By Starrla Cray
HOWARD LAKE, MN From frozen fields to ripe ears of corn, Howard Lake farming is a way of life that changes with the years and the seasons.
In rural Howard Lake, the Montgomery farm and the Stueven farm were both recognized as 2010 Century Farms by the Minnesota State Fair and the Minnesota Farm Bureau.
When Martin and Amelia Stueven left their homeland in Germany in the late 1800s, they settled on 30th Street SW in Middleville Township, north of Howard Lake. Martin purchased his first 40 acres of land in 1897 a woodsy area that he cleared by hand.
The southern 40 acres was purchased in 1902, and is now in a Stueven family trust.
Martin and Amelia’s daughter-in-law, Edna, still owns the 40 acres of land to the north.
Martin was 50 years old when he married Amelia, a 20-year-old hired hand.
“They fell in love, and the 30 years didn’t seem to make a difference,” said Marge, who is married to Edna’s son, Michael.
Martin lived until he was 92, and the couple had 13 children, two of which are still alive. Helen McRoberts, 95, resides in the Howard Lake nursing home, and Milla Dorma, 93, is at an assisted living facility in Annandale.
One of their children was Adolf, Edna’s late husband.
“We met at a Fourth of July celebration in Delano,” said Edna, who grew up in Buffalo.
If Adolf were still alive, this year would be their 70th anniversary.
She and Adolf had five children Norma, Michael, Gary, Brian, and Jason.
Michael and Marge got married in 1974, and they sold the cows when Adolf retired in 1975. About a year later, Brian joined them on the family farm, where they grew corn and soybeans.
Michael and Marge enjoyed raising their five children, Mark, John, Joy, Dawn, and Beth, on the farm. Brian’s children, Adam, Aaron, and Casey, also spent time helping out. All four of their sons are still involved, helping with fieldwork in the spring and fall.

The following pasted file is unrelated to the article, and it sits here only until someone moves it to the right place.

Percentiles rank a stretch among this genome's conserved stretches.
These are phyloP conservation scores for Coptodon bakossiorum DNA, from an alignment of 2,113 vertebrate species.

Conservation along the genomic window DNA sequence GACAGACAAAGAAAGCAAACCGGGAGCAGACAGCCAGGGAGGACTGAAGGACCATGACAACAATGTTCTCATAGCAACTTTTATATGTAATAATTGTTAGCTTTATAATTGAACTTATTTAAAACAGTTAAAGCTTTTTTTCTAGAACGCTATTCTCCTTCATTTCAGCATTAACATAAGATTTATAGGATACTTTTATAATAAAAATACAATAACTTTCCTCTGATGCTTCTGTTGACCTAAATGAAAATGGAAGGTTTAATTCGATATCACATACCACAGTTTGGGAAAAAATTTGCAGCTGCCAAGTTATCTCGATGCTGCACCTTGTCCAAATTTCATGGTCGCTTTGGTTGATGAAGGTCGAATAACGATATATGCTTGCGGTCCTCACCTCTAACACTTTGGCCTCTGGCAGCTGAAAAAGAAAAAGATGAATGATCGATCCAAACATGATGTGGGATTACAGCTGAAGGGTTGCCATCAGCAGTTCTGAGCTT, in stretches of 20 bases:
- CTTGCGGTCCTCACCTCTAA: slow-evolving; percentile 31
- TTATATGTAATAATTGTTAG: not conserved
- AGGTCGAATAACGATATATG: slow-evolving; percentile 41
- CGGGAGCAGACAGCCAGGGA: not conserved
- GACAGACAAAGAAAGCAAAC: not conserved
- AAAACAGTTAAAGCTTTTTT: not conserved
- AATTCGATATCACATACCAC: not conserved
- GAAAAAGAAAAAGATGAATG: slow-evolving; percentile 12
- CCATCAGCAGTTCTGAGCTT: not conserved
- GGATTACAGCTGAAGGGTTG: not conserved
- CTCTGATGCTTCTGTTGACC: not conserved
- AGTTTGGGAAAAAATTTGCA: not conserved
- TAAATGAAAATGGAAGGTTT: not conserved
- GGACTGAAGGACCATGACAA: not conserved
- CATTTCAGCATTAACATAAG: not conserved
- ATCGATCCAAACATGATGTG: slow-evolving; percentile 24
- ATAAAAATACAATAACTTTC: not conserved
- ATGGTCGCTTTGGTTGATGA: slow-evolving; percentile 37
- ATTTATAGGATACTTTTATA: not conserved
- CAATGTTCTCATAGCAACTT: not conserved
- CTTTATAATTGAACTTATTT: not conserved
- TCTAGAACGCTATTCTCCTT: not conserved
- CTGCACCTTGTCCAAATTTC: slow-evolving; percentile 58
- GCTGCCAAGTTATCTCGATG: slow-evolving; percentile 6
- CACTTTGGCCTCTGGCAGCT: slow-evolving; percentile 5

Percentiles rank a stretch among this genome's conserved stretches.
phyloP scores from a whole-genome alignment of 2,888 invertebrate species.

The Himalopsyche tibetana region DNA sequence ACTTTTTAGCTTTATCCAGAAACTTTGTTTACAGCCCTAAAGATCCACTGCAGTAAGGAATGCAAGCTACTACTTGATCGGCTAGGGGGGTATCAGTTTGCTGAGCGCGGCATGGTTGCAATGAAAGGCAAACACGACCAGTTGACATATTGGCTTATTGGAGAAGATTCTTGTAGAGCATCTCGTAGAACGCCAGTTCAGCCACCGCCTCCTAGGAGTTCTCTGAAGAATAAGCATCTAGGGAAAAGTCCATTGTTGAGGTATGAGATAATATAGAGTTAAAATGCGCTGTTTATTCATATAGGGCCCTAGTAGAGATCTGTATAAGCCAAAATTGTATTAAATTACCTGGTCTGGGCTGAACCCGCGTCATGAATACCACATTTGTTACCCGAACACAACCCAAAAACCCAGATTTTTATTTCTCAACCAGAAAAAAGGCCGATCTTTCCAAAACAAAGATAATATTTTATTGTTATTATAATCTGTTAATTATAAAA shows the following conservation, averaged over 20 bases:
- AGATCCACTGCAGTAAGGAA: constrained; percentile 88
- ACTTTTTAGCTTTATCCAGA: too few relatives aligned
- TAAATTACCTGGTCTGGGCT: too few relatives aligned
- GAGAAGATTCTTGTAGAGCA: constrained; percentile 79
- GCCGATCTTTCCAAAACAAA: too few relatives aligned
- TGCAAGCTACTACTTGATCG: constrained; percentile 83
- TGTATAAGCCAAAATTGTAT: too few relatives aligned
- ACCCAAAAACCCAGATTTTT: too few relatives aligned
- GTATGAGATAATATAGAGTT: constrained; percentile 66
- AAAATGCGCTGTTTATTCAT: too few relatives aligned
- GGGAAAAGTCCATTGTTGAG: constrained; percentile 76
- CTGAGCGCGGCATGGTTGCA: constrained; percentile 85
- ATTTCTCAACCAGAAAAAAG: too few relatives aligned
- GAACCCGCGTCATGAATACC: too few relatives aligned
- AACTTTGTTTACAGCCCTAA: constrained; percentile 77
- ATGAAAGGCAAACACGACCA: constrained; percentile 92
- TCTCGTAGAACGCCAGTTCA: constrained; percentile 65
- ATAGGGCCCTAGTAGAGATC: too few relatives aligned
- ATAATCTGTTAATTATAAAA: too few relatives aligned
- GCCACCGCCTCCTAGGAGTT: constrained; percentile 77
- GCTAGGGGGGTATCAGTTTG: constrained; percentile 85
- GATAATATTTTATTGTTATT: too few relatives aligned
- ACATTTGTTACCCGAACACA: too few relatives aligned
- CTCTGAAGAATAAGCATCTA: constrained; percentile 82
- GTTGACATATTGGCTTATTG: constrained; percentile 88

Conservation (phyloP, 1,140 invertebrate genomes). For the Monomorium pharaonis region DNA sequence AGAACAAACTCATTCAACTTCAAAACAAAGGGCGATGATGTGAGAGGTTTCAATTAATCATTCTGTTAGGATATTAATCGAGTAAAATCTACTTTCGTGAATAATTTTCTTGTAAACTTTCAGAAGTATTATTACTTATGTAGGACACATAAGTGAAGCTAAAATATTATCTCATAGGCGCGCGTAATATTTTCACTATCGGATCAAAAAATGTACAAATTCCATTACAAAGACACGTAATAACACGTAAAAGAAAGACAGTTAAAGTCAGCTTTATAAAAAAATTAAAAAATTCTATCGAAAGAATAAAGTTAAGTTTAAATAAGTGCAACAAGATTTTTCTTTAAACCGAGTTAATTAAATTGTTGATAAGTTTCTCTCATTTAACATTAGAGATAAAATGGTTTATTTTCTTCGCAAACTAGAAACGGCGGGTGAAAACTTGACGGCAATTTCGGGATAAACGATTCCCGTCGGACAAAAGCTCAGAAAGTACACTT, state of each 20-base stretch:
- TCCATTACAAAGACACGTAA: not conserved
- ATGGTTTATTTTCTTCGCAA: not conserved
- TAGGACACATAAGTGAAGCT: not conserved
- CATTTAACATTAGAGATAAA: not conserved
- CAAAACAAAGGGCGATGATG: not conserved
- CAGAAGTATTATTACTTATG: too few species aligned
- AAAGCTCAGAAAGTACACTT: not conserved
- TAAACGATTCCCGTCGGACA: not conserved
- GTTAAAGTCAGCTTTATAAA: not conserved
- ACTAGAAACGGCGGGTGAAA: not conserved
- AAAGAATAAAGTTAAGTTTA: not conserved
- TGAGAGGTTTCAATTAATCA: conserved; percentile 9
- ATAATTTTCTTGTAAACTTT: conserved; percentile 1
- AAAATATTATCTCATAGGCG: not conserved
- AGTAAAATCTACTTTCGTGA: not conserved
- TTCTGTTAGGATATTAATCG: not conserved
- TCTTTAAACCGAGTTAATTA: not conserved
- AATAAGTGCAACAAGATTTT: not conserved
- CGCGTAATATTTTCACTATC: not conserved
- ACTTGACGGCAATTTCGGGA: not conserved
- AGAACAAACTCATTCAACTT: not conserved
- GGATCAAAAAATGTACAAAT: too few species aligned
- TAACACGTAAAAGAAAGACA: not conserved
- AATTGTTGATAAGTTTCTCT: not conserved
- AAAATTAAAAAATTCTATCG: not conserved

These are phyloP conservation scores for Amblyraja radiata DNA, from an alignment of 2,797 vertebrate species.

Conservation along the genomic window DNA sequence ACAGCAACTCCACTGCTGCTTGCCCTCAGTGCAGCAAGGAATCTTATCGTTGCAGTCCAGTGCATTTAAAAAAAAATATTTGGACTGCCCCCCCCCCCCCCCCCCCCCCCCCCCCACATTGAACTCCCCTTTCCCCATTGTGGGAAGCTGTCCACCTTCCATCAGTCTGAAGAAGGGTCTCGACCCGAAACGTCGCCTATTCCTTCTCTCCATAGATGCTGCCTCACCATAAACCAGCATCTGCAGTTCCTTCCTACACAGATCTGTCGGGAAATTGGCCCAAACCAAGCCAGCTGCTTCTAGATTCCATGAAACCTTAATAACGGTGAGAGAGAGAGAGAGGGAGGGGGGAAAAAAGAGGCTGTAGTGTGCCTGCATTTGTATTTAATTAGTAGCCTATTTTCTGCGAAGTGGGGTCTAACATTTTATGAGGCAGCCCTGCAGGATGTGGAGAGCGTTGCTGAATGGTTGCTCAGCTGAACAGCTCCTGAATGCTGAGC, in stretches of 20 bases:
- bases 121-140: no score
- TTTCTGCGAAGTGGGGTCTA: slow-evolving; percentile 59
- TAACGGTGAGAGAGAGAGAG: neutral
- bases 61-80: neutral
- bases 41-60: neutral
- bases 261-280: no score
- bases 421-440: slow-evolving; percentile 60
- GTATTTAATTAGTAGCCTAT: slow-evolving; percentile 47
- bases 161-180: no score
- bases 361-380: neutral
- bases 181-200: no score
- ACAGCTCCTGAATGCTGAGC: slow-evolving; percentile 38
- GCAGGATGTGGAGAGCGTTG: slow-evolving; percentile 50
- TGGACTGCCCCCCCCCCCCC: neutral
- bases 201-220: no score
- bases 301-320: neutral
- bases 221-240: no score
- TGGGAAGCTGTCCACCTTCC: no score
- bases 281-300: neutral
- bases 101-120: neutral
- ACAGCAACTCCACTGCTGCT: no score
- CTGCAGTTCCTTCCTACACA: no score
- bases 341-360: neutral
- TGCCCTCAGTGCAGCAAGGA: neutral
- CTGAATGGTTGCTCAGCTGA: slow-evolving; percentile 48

The Stuevens own several more acres of land in addition to the family farm, and they also rent land from several neighbors in the area.
One of their neighbors, Harlan Horsch, has assisted with fieldwork for the past 10 years.
Farming is a lot different than when Edna and Adolf ran the property.
“It was a lot of work, at first,” Edna said. “We had to feed thrashers and all that. They came for breakfast, then lunch in the afternoon, and then again for supper.”
The food was always fresh and homemade, and they even butchered their own chickens.
Technology advancements steadily increased the speed of farming, and the first tractor they purchased was an Allis Chalmers C from the early 1940s.
“My husband was the first one to buy a combine around here,” Edna added.
Crop-selling techniques have also changed.
“You can manage your risks so much better now,” Michael said, adding that there is also more record-keeping now.
“You’re constantly purchasing and researching,” he said. “It’s a lot more watching and working with people.”
During the winter, Michael and Brian spend a great deal of time marketing, buying, and attending meetings.
The longest days are in the fall, but that’s also a favorite time of year.